Here is the world’s shortest hot-take on yesterday’s big news: democracy is more than voting.
So, yes, as you may have noticed, the US midterms happened. They’re all over everyone’s news today (and maybe some of us stayed up long past midnight watching the various livestreams and reading /r/politics). There is no denying that they are a Big Deal, wherever you live in the world. But let’s not make the mistake of thinking that they – or any electoral ballot – are the whole deal. There’s more to democracy than voting in elections.
Most of democracy, by miles, happens in those long, grey, business-as-usual stretches between elections. In the ‘boring’, everyday, not-even-anyone-using-a-swingometer-or-walking-between-3D-CGI-heat-maps work of governing.
The selection of representatives may have been settled but there are still tons of decisions to make, which means there’s still tons of democracy to do. It’s ‘just’ the crucial, ongoing democratic responsibility of involving citizens in the choices that affect them: the renovation of parks and the placement of bus stops; the particulars of environmental policies and the priorities for local healthcare; the logistics of bins.
For example, right now:
Local authorities across London, UK, are consulting on their Local Implementation Plans (LIPs), asking residents how they want to see transport work in their area.
The Australian Government Department of Health are developing a national strategic approach to maternity services. They want to hear from stakeholders about whether the draft approach has adequately incorporated all the aspects that are important to them.
Pregnancy Care Guidelines are being reviewed, and are now open for public consultation. The guidelines support Australian maternity services to provide high-quality, evidence-based antenatal care to healthy pregnant women. To respond visit: https://t.co/XiprmimVAy pic.twitter.com/QjcLxiR8SO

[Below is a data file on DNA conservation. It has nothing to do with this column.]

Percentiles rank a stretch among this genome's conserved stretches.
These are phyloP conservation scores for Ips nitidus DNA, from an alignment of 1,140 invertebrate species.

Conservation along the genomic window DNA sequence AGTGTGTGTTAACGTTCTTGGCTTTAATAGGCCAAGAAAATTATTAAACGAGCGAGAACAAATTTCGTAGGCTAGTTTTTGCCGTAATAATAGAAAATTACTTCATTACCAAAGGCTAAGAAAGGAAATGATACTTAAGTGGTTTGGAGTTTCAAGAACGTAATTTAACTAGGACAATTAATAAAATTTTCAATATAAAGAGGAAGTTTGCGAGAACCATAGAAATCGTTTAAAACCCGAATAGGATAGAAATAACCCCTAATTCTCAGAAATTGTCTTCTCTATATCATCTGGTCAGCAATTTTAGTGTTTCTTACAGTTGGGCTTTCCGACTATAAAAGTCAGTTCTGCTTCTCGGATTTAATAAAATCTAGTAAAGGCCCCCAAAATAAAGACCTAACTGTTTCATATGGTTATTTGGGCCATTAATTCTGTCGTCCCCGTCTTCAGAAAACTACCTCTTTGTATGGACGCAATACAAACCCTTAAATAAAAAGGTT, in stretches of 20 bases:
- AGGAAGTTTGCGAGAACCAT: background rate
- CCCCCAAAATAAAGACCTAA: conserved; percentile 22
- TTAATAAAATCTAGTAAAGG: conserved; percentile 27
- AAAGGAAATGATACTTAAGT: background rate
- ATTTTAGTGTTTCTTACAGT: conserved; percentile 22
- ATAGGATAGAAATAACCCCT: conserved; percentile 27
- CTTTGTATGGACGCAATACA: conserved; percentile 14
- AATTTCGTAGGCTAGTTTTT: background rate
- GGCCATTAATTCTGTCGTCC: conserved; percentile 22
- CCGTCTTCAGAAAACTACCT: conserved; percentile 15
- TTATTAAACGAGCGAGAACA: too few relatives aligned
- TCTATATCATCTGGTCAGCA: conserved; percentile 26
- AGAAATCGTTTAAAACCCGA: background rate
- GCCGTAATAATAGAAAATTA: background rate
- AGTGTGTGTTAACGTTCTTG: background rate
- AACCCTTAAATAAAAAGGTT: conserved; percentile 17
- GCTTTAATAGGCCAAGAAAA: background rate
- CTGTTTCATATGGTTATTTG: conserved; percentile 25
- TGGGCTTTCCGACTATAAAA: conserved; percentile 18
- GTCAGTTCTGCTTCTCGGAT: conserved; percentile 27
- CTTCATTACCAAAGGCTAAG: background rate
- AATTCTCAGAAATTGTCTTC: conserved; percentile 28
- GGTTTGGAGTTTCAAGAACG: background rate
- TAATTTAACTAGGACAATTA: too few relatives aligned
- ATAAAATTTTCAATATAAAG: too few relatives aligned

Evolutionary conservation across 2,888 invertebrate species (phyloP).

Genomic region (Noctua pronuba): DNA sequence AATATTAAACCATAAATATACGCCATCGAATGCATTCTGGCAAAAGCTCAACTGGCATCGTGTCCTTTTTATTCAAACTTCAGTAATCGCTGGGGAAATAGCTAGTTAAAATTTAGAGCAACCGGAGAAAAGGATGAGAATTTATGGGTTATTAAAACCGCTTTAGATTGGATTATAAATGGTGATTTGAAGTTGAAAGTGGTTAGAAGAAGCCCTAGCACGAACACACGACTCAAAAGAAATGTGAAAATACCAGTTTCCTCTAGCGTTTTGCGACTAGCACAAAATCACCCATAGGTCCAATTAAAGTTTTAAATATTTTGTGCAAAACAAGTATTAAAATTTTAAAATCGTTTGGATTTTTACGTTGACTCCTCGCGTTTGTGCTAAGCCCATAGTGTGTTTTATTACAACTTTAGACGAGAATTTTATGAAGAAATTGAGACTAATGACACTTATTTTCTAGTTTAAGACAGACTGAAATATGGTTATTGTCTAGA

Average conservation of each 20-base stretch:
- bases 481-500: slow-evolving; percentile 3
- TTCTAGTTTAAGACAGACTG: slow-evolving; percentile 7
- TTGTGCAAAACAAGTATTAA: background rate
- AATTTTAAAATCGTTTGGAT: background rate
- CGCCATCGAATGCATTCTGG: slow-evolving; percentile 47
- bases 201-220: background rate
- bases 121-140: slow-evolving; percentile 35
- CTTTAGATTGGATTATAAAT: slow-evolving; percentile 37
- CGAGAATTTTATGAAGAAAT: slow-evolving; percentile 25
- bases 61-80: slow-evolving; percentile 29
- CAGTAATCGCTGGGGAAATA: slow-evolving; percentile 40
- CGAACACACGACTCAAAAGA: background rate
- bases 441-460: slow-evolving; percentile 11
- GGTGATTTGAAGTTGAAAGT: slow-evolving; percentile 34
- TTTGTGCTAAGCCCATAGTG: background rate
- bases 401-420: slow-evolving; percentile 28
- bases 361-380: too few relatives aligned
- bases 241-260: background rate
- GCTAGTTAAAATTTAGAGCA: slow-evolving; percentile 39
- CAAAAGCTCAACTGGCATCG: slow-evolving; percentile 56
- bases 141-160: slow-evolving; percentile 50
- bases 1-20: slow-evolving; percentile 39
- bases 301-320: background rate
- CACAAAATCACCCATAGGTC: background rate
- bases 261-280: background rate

— Australian Government Department of Health (@healthgovau) November 6, 2018
The Police Service of Northern Ireland and the Northern Ireland Policing Board are making strategic decisions about the structure and delivery of local policing. They’re using a priority simulator to hear about what matters most to the community and to help shape the future of policing accordingly.
The New Zealand Ministry of Justice are looking at family justice system reforms. They want feedback from people affected by changes made to the system, to better understand what is working well and what is not.
Did you know? You have until this Friday 9 Nov to make your submission about the family justice system. Your feedback will help us understand how the system's working for children, parents, guardians, family and whānau https://t.co/2UxxwEPYao #familyjustice pic.twitter.com/zrIPj5k0xo
— Ministry of Justice (@justicenzgovt) November 5, 2018
They might not all get front-page press coverage but these examples – a tiny handful from among many – are massively significant decisions which need public involvement, too, and which are just as much a part of a functioning democracy as any election.
Voting is a massive deal and we’re following it as closely and nerdily as anyone – but let’s keep fighting for deliberation and participation and connection between government and citizens in the decisions that don’t use a ballot box, too.